5 Cities With Famous Drinks Named After Them
Cocktail names range from the commonplace to the whimsical, and it isn't always clear how popular drinks got their names. Naming a drink after the city of its origin seems like a straightforward way to preserve its history — but even that may not tell the full origin story. Whatever the narrative behind the brew, here are five cities from around the world with famous drinks named after them.
Drink: Moscow Mule
The widely popular Moscow Mule is a drink that combines vodka, ginger beer, and lime. Ironically, aside from its use as a Russian spirit, the drink has very little connection to the city of Moscow.
The Moscow Mule was said to have been invented in Los Angeles by John Martin (president of the Smirnoff Vodka distillery) and Jack Morgan, a Sunset Strip bar owner who brewed ginger beer. According to legend, the two friends invented the Moscow Mule cocktail after the Smirnoff brand failed to gain traction among Hollywood drinkers.
However it came about, this drink, served in its signature copper cup, has become ubiquitous in American bars. In Moscow itself? Less so. However, as the city's young professionals continue to embrace the worldwide cocktail culture, mixes like the Moscow Mule have become more widely available in bars.
Today, there are variations of the Moscow Mule everywhere. For example, a French Mule is made with cognac, instead of vodka. Likewise, an Irish Mule is made with Irish whiskey, rather than vodka.
Drink: London Buck
Though its name may not suggest it, the London Buck is actually a close relative of the Moscow Mule. In the world of bartending, bucks and mules are synonymous; both are drinks that involve the use of ginger, citrus flavorings, and a base spirit. The London Buck is made from combining gin — London's most iconic spirit — with ginger ale and lemon juice.
The drink was invented at London's Savoy Hotel by bartender extraordinaire Harry Craddock who included the recipe in his legendary The Savoy Cocktail Book. The London Buck has also been known as a gin buck or, with the addition of mint leaves, a Ginger Rogers, in honor of the actress.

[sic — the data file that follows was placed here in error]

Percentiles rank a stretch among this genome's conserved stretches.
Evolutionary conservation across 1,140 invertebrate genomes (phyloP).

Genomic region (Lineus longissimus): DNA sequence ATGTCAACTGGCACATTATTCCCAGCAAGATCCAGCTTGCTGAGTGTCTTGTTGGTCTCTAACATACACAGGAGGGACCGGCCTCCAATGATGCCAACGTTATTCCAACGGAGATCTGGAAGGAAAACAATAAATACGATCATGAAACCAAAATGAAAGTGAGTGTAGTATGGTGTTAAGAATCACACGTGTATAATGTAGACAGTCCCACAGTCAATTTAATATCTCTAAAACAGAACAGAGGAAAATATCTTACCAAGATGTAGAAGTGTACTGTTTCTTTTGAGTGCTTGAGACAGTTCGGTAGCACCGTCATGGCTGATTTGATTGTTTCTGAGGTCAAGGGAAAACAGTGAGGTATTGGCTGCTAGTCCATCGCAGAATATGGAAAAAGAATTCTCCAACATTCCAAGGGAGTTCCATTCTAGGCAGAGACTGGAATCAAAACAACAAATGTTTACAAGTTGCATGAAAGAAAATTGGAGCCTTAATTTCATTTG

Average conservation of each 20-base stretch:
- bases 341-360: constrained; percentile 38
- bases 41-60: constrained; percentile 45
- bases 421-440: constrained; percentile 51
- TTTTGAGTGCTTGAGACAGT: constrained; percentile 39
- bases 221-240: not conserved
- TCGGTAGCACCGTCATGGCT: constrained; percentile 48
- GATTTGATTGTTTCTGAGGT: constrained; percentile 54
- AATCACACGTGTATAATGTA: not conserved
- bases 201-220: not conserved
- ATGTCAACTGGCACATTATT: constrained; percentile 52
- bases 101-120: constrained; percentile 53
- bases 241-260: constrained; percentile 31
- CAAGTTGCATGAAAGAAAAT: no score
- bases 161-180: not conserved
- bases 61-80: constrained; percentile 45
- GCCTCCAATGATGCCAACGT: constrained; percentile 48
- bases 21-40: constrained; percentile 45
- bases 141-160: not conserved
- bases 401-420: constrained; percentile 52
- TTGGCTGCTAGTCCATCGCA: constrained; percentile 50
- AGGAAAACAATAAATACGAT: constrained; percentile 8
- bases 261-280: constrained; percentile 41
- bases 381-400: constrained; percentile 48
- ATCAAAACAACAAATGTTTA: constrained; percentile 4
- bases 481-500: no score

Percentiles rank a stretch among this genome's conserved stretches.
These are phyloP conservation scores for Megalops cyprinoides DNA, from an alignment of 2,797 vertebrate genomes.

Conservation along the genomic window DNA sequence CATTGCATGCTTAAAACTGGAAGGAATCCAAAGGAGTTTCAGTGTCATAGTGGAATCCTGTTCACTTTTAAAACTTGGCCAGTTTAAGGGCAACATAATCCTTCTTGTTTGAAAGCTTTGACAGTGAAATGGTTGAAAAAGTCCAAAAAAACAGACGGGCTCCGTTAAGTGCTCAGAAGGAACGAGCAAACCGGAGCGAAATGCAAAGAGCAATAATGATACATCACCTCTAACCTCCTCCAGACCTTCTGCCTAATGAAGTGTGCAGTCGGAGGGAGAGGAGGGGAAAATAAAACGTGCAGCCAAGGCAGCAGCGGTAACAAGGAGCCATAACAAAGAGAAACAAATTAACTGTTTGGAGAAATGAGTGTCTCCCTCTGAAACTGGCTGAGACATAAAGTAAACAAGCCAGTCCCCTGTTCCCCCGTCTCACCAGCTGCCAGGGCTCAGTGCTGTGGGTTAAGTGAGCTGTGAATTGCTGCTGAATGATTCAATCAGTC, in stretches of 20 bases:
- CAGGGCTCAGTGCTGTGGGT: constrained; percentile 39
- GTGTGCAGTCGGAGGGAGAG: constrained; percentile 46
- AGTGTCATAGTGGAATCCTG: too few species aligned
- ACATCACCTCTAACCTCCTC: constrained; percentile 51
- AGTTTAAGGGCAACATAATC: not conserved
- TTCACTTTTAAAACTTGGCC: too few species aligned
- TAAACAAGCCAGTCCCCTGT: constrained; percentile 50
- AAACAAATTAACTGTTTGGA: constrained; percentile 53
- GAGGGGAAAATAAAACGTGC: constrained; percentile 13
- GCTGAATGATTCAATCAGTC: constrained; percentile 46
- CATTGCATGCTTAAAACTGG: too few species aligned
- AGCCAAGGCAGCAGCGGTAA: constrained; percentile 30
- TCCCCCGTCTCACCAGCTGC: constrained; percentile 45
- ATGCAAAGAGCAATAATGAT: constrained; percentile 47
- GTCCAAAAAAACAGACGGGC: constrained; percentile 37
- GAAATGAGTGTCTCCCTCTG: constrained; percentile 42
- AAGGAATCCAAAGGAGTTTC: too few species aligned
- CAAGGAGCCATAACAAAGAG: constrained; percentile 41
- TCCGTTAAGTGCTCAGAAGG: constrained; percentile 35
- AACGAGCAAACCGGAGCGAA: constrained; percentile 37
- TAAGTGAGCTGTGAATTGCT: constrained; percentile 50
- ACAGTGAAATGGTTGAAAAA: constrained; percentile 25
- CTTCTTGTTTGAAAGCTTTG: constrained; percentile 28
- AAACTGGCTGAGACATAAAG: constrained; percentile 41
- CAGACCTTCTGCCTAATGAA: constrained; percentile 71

According to Difford's Guide, the addition of "Buck" in a cocktail name references drinks lengthened with ginger ale. A popular drink, Buck's Fizz (also listed in Craddock's The Savoy Cocktail Book), is often confused with a London Buck style drink. However, Buck's Fizz belongs to the family of Fizz drinks made with citrus juices rather than ginger ale.
New York City
Drinks: Manhattan, Long Island Iced Tea
While there are all manner of — at times obscure — cocktails named after the Big Apple, two stand out above the rest. As is true of many cocktail recipes, the exact origins of the Manhattan are unclear. However, the most widely known claims the Manhattan as a New York City invention. The classic drink traditionally consists of whiskey, sweet vermouth, and bitters, but it has also inspired countless modern variations.
Just as popular, the recipe for the Long Island Iced Tea sounds as though an entire liquor cabinet fell into a glass. Named for another of the city's five boroughs, the drink generally contains tequila, rum, vodka, gin, and splashes of Coke and a sour mix. With an equally murky past as the Manhattan, the Long Island Iced Tea has no known creator.
Drink: Singapore Sling
Combining gin with various fruity sweeteners, the Singapore Sling was indeed invented in Singapore. The widely accepted story is that in 1915 — a time when society still deemed it inappropriate for a woman to be seen drinking in a bar — a bartender at the Raffles Hotel made the innocuous-looking pink drink for his female clientele. Though the views on drinking have changed significantly over the last century, the classic cocktail remains a popular drink for visitors.
For a taste of the original recipe, tourists can visit the same Raffles Hotel, located downtown on the southern edge of the island. Raffles is named after Sir Thomas Stamford Raffles, the British colonialist who founded Singapore in 1819. The original Sling has also inspired variations in bars around the world, with additions of pineapple, lychee, or grenadine.
The drink's colonial history, combined with Singapore's island culture and status as a global financial powerhouse, makes the country one of the most unique destinations in southeast Asia. Visitors will appreciate the delicious hawker stall offerings, the Orchard Road Shopping Center's world-class shopping options and the distinctive Gardens by the Bay, where natural beauty meets futuristic vision.
Drink: New Orleans Fizz
Though it's more widely known as a Ramos Gin Fizz, this New Orleans cocktail did originate from its namesake city. It contains gin, egg whites, orange-flower water, cream, sugar, lemon, lime, vanilla, and soda water. However, like many cocktails, it has seen variations come and go over time.
First created by Henrico C. Ramos at the Imperial Cabinet Saloon in New Orleans in 1888, the cocktail was known as a favorite of Huey Long, a Louisiana politician. Long arranged for a New Orleans bartender to fly to New York so he could enjoy the drink while campaigning there against President Franklin Roosevelt. The politician also famously stipulated that the drink be shaken for a solid ten minutes before serving.
While ordering it to such exacting specifications may not put you in any bartenders' good graces, the New Orleans Fizz is undoubtedly one of the more unique cocktails out there. Try one next time you're taking in the Creole culture of the Big Easy, or order a bourbon-based variation while exploring one of the oldest streets in America.